There is nothing to talk about on a yacht except the last meal or the next, and one rule is inflexible: the bigger the yacht, the smaller the library, until you reach the point where the yacht is too big for any harbour but has no books on it at all. Quite often there are paintings of great value, but they are only there so that they can slide upwards for the screening of the latest Bond movie.
Finally the owners of yachts believe that there is level of luxury where the life of the mind becomes irrelevant. But for anyone who values the life of the mind, the life of the senses has its limits, and anyone who believes otherwise will be the worst company in the world. On a yacht, you're stuck with them unless you can book a seat on the helicopter or the submarine.
When we cluck disapprovingly at politicians who are keen to be the guests of people who own yachts the size of battleships, our objection shouldn't be to the possibilities of corruption.
Even heads of state have to share their plane with the press
David Cameron is impressed by Rupert Murdoch's influence and why not? After all, Tony Blair was, and there will always be a reason for a politician to sit down beside a media magnate.
But what's alarming is that David Cameron seems also to be impressed by Rupert Murdoch's yacht. A politician is in a desperate position if he is attracted by the way the rich live, especially when they decide to live afloat.
If the Russian oligarchs have managed to hold on to some of their money even in current conditions, maybe our politicians can find out how to do the same on behalf of the rest of us.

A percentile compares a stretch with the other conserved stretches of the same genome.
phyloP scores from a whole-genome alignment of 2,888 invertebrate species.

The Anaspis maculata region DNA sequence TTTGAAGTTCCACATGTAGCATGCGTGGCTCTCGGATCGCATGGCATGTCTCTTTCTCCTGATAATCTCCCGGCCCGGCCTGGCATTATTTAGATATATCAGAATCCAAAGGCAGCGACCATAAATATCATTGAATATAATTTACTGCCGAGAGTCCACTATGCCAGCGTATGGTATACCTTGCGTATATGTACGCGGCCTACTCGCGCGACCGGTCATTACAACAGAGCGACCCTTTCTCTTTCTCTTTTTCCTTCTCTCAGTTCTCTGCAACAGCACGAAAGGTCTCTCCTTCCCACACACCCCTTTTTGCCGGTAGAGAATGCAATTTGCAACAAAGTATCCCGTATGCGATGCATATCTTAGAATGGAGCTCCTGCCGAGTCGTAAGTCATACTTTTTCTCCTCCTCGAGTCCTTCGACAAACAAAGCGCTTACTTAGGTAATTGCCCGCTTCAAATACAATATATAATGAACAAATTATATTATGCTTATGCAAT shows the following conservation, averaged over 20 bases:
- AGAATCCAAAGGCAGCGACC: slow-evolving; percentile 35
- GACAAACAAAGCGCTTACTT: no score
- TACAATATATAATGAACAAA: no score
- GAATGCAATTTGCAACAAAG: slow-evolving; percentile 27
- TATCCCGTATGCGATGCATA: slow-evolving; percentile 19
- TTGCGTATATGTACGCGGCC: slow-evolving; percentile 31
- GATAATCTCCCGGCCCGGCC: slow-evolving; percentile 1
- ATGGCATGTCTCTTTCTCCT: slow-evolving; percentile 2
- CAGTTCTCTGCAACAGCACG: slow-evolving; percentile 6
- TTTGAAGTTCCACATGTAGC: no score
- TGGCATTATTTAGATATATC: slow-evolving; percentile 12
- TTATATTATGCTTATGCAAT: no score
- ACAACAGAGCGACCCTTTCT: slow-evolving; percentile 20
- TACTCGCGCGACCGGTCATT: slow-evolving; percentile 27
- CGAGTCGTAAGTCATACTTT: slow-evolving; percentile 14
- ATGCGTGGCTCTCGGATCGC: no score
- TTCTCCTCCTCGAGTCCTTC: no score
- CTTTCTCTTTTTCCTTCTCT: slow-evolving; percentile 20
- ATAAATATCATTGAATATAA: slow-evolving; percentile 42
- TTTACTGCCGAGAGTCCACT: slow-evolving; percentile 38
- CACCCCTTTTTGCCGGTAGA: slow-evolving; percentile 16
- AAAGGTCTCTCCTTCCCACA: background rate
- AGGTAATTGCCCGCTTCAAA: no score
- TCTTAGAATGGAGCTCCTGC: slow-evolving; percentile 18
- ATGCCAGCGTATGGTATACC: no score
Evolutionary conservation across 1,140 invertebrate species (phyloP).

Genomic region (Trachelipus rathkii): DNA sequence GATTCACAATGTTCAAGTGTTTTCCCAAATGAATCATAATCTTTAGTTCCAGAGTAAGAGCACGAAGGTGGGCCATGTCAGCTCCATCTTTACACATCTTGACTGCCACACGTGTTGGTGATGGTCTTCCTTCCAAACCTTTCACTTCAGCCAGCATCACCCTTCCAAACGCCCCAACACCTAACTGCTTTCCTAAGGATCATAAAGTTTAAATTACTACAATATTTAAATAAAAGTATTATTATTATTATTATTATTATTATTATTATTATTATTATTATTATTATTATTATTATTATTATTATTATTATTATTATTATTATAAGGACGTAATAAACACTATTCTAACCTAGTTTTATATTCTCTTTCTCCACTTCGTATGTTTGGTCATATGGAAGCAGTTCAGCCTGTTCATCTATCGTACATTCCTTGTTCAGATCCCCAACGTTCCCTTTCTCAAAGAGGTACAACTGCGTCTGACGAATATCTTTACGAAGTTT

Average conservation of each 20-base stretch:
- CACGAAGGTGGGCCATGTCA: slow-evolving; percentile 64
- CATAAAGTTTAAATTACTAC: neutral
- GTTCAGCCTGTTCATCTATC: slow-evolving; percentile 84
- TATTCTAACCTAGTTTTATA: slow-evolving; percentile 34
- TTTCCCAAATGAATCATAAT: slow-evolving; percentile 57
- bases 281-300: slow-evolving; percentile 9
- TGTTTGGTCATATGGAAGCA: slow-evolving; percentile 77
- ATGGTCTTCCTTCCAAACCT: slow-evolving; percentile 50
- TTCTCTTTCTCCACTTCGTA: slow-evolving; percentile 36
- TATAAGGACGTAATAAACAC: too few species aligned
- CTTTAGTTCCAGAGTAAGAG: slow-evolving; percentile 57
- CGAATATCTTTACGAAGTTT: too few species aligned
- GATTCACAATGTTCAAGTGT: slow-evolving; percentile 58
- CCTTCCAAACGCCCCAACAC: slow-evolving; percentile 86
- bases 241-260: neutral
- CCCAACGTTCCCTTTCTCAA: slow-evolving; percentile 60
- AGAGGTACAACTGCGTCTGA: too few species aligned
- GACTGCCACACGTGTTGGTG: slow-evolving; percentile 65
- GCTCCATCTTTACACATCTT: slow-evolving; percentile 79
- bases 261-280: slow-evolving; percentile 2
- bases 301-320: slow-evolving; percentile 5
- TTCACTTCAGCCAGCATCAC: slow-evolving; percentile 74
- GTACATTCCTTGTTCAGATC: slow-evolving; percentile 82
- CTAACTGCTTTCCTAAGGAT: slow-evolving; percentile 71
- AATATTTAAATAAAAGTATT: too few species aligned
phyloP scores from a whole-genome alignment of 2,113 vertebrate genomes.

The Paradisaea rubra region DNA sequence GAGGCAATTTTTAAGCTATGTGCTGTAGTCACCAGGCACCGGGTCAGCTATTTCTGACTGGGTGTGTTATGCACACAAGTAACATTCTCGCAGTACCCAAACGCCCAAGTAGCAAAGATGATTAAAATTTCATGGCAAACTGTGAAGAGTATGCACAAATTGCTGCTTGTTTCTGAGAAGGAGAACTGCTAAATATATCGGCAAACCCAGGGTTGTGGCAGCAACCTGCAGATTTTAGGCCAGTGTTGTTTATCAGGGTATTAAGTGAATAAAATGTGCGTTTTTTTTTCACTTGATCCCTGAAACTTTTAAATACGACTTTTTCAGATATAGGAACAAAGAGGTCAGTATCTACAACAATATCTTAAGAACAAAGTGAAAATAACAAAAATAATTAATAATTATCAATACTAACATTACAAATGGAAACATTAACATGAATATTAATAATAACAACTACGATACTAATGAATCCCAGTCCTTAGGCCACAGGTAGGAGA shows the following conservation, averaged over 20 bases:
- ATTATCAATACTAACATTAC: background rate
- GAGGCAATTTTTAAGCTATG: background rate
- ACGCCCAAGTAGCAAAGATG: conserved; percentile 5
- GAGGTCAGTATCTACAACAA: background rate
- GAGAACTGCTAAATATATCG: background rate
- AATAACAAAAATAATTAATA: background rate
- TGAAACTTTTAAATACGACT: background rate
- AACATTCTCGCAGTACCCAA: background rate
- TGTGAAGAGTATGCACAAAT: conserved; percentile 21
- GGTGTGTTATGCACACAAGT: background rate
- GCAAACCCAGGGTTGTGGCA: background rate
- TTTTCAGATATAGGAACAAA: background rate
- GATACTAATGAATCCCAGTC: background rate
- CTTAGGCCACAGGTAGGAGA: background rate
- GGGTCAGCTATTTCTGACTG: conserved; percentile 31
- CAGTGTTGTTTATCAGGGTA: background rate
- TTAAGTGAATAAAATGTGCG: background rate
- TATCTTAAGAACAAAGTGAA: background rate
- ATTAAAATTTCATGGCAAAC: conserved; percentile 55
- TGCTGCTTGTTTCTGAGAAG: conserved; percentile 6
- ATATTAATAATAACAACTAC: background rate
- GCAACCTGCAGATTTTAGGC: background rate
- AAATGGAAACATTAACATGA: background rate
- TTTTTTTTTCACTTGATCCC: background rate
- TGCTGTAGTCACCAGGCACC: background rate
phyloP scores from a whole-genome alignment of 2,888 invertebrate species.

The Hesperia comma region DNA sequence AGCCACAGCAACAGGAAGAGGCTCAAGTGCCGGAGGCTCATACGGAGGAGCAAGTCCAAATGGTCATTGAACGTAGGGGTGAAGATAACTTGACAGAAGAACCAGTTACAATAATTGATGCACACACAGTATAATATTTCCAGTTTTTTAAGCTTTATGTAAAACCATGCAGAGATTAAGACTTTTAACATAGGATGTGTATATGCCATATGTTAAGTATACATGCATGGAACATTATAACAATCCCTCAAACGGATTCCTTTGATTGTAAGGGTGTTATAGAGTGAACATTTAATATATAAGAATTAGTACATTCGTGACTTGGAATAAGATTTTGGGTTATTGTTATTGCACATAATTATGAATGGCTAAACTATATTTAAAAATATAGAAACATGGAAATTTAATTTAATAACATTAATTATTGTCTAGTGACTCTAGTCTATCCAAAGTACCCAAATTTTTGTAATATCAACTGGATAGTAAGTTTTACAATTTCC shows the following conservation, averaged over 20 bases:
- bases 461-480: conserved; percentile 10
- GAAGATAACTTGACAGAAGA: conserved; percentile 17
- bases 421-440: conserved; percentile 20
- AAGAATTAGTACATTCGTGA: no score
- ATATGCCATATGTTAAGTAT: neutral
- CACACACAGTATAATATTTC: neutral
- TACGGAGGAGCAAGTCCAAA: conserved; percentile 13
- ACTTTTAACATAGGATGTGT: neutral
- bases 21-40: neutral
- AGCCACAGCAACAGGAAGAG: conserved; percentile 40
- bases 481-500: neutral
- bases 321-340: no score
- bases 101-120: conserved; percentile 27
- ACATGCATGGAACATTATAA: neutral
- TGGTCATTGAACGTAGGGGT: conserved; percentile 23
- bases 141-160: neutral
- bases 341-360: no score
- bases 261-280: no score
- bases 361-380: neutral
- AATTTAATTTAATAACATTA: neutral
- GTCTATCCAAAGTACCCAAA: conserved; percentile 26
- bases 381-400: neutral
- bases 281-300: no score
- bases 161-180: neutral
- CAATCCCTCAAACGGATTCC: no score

George Osborne of the Tory party and Lord Mandelson of the Labour Party might have had good strategic reasons to brave the mild Mediterranean waves on the teak deck of a Russian host. But heaven help both of them if they get the urge to live like that.
Not that anybody's asking them, as they lie back in their deck chairs, to reject the idea of a refined life furnished with goods of high quality. After World War II, the best of the Labour politicians knew what the gentry had but wanted the working class to have it too, and they were right. Any state that tries to eliminate the idea of gracious living will eventually impoverish everyone except pirates.
Quality lasts... but may fall out of fashion fast
That's where the Russian oligarchs came from: the ruins of a social structure. Here in the West, in the old order which democratic politics made more just, but sensibly did not destroy, the aristocracy and the middle class shared the belief that the things to own should be well made in order to wear well. That belief survived as a principle: good shoes are expensive, but they last longer, so they cost you less.
It was a principle that could be abused, mainly through snobbery. Julian Fellowes, who wrote the brilliant script for Gosford Park, got the whole attitude into a jam-pot when he gave Maggie Smith, playing a grand guest in a grand house, her snarling drawl of disdain at discovering that the marmalade on her breakfast tray had been bought instead of home-made.
By those standards, which are really an assertion of unearned superiority, belonging is such a hard test that ostentation can seem like an escape from it, a blazing act of defiance. But the trouble with ostentation is that it looks awful. Somebody who wants a gold bathroom suite is probably helping to keep a lot of gold-miners employed, and he might even be enjoying an exalted bathroom experience, but he looks ridiculous, like King Midas with his pants down.